February 8, 2017 - Farm Animals Now Harbor Bacteria Resistant to a Last-Resort Antibiotic


Wednesday, February 8, 2017 - The common and inappropriate overprescribing of antibiotics in livestock animals continues to affect the growing global health problem of drug resistance.

According to a new study published in the journal, Antimicrobial Agents and Chemotherapy, researchers have identified carbapenem-resistant bacteria growing in the environment of a pig farm. Carbapenem drugs were not used in the study farm.

Carbapenem drugs are last-line medications that treat severe infections. They are illegal for use in agriculture due to their importance as a treatment for people.

Thomas Wittum, chair of veterinary preventive medicine at Ohio State University, noted that the infection was probably introduced from the outside from movements of wildlife, people, equipment, etc. He also said that it’s possible that other legal antibiotics used on the farm could be contributing to the maintenance and spread of the bacteria, but more research needs to be done.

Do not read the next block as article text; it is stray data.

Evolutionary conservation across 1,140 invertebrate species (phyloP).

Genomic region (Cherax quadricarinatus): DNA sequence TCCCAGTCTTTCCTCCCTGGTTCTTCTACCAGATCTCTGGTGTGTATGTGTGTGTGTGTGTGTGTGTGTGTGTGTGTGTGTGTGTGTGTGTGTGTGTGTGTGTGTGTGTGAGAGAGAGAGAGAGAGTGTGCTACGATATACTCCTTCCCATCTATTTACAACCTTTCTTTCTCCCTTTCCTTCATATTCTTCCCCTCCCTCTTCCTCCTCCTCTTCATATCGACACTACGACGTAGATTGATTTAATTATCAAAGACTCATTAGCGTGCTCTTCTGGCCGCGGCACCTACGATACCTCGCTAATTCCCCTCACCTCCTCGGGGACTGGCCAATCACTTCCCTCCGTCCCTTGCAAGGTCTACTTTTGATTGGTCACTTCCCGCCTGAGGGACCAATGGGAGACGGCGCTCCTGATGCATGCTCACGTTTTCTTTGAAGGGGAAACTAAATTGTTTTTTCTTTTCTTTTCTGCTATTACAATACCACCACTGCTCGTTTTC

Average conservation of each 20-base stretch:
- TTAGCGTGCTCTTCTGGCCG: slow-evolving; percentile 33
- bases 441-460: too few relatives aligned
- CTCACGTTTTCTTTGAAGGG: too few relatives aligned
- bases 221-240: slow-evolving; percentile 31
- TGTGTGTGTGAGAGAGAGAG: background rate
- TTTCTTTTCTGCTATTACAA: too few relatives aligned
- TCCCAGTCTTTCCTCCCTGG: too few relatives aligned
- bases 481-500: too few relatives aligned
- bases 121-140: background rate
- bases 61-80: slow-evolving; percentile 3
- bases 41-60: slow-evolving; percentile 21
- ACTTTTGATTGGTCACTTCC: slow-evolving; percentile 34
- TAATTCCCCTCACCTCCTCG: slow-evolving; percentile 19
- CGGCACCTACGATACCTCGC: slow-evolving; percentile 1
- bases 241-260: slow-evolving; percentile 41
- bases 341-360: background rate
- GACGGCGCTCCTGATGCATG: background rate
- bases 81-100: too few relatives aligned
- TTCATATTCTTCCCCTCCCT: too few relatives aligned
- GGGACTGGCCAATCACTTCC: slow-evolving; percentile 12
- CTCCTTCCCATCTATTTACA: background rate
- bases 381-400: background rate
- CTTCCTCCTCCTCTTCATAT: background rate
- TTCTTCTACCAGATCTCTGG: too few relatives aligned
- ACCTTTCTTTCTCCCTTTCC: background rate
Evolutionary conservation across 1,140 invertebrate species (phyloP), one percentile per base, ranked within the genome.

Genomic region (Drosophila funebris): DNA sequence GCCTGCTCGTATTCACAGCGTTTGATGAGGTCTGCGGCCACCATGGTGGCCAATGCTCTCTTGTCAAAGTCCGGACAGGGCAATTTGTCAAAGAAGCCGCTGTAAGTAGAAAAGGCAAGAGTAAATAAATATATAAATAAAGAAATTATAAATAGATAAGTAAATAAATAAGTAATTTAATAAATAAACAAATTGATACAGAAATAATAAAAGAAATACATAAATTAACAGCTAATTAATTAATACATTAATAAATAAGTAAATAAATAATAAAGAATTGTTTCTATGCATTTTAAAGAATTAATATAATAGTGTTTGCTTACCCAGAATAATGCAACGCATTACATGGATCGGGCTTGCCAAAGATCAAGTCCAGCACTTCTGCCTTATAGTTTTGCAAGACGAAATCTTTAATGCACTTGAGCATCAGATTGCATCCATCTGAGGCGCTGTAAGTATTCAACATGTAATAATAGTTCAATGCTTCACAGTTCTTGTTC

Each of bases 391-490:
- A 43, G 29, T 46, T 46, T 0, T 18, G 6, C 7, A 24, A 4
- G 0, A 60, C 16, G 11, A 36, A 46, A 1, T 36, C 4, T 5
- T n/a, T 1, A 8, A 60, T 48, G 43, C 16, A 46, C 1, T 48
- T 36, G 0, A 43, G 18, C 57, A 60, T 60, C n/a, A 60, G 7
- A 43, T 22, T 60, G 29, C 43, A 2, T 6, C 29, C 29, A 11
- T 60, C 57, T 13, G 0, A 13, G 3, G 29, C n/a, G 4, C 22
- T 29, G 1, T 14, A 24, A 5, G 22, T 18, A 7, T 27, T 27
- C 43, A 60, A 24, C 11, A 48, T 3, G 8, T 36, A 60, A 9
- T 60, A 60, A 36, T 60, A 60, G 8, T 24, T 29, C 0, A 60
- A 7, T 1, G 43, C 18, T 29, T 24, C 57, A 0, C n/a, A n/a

Since the original study, Wittum’s team has recovered the bacteria in both sows and piglets on the farm. He said, “We found no evidence that these organisms were entering the food supply, but that is the concern - that it could happen on this or other farms. We need more research to really understand that risk.”

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